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“ It must not be omitted, that he gave the preference to female company; indeed, he is a general favourite of the ladies, who find in Jack all the careless good nature, and suavity of manners, that is requisite to a good companion; he enters into conversation with a gaiety which surprises those who know what he has suffered, and chats on every subject as far as he understands it, without affectation; for lie has skimmed the circle of general knowledge, and is seldom at a loss in conversation. His friendships are always warm and generally lasting; his purse is the property of his friend, and the unfortunate; and he not unfrequently suffers pecuniary inconvenience to relieve his friend from it. This conduct, as he is wanting in precaution, and seldom discriminates between real friends, and those who appear only to be so, has plunged him into difficulties and embarrassments of the most distressing nature. In a word, if the voice of want assails his ear, he is unable to fly from it, considering that while he is coolly ascertaining the measure of their distress they might perish. Yet, with all this humanity, there is not a soul breathing that possesses more pride than Jack Giddy, and so many other peculiarites, that, take him all together, he is one of the strangest compounds that can wear the face of humanity, as will be perceived when we finish this outline sketch of an odd fellow's cha. racter.
If it were not that we are flattered through life with continual fresh prospects and lively hopes, dull and heavy indeed would be the road; happily we are no sooner vexed or disappointed at any thing, but in the common course of incidents we have, by the turn of a few hours, some new hope or expectation to refresh and enliven us, keeping us in temper with the uphill journey of life. Satisfaction does not even close the scene upon us; satisfaction is the end of hope; yet not the end, since from her maturities fresh prospects rise yet more pleasant to look to; she gives us all we ask and promises us more; nor has the man any reason to be depressed, who has met with a train of disappointments; he who awaits vicissitude with good humour plays but at hazard, at which, however for a time the run of luck may be against him, he is sure one day or other to get a game. Equally, useless and unnecessary is it to give way to too great a share of reflection upon the past; after thoughts are of little value, and regret a tormenting fiend, who will never let us be enough at ease to put things to rights. Reflection is only necessary to bring before us past experiences, and then it is of noble service to the mind, which, to act properly in life, should be free from the disorders of despair and dejection, which enslave the best intentions and endeavours, and render us unfit even for good fortune. Happy are those characters who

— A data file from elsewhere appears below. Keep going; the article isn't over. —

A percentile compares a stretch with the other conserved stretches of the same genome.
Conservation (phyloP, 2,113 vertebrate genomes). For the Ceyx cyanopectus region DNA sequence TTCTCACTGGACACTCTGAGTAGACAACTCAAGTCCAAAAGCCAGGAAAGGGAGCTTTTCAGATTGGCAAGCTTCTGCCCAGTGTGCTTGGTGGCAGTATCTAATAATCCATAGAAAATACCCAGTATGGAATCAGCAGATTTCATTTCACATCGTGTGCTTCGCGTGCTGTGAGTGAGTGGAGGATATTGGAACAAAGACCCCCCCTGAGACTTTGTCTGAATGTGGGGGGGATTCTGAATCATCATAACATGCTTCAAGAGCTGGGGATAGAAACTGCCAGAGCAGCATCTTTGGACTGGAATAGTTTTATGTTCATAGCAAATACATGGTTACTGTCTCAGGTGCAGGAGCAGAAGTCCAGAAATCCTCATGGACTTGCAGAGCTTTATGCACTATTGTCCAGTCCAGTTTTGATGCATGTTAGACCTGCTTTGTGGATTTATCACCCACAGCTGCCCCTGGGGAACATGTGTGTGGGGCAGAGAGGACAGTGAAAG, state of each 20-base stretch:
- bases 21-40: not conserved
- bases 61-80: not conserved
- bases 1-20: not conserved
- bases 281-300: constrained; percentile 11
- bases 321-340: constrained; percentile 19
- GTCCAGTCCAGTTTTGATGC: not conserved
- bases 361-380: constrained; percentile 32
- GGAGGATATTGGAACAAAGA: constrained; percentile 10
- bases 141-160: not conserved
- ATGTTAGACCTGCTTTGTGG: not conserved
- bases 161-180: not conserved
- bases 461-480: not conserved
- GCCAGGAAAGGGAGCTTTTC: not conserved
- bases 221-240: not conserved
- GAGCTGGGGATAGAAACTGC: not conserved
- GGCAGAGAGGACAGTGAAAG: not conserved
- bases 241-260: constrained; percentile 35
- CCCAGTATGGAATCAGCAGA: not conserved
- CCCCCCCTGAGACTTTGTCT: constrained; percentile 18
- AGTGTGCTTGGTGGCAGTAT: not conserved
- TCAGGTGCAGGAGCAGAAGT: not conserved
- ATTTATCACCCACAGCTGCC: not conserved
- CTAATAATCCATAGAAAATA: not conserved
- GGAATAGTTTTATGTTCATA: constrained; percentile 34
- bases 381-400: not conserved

grow from experience better in mind and judgment, without melancholy retrospects and unavailing chagrin. I shall give my readers a description of one of the last characters, as a good lesson for the road so
many are destined to travel; it is in the following lines:
When I set out in life with
Now, firm in my saddle, I gallop'd all day,
I recover'd my seat, and to prove I was game,
At last we put up at an inn in our way,
The hostess assurd me, the comforts of life
Such is the traveller, who laugh and joke, and frolic along the road, who can stand the rough of all weathers, because he is not afraid of spoiling a fine coat, or catching cold with the showers and hail storms which will at times assail him; he canters on, and is sure, if he chuses, to find the inn if he only looks for the sign.
Perhaps the more sensible and delicate minds, who delight in the luxuries of the imagination, and who appear actually to disdain contentment, may find enjoyment in the contemplations of coming good, until the hours of time shall have run out, like the man who never ceas’d to believe, during sixty years, that he should, one day or other, ride in a coach and six. The following stanzas may not be unacceptable to such.
MAN IN THE MOON.
" I'll carry no more sticks for ye."
CALIBAN, SHAK. TEMPEST.
Saturday, 28th Jan. 1804.
I PREPARE to record the first instance of one of the most eminent of the pleaders answering a case without a fee, and I think of it with all that astonishment of respect which never fails to confound the vulgar in their apprehension of things. Previously however to a consideration of the opinion of Mr. Erskine on the Volunteer establishment, I shall first endeavour to appreciate justly the moral, religious, and political character of a volunteer. A volunteer is a man who steps forth in the hour of necessity to defend his country, his king, his possessions, and to watch the safety and repose of his domestic family; such a man has the most lively affectionate impressions, aided by the strongest reasoning, to engage him in so honourable a service; his cause is so just against an invader, that he is rendered almost invincible by the pureness of motive which brings him into the field. Prowess is the effect of unsullied honour working in the mind, which never fails to produce acts of valour. I believe that, originally, many became volunteers that they might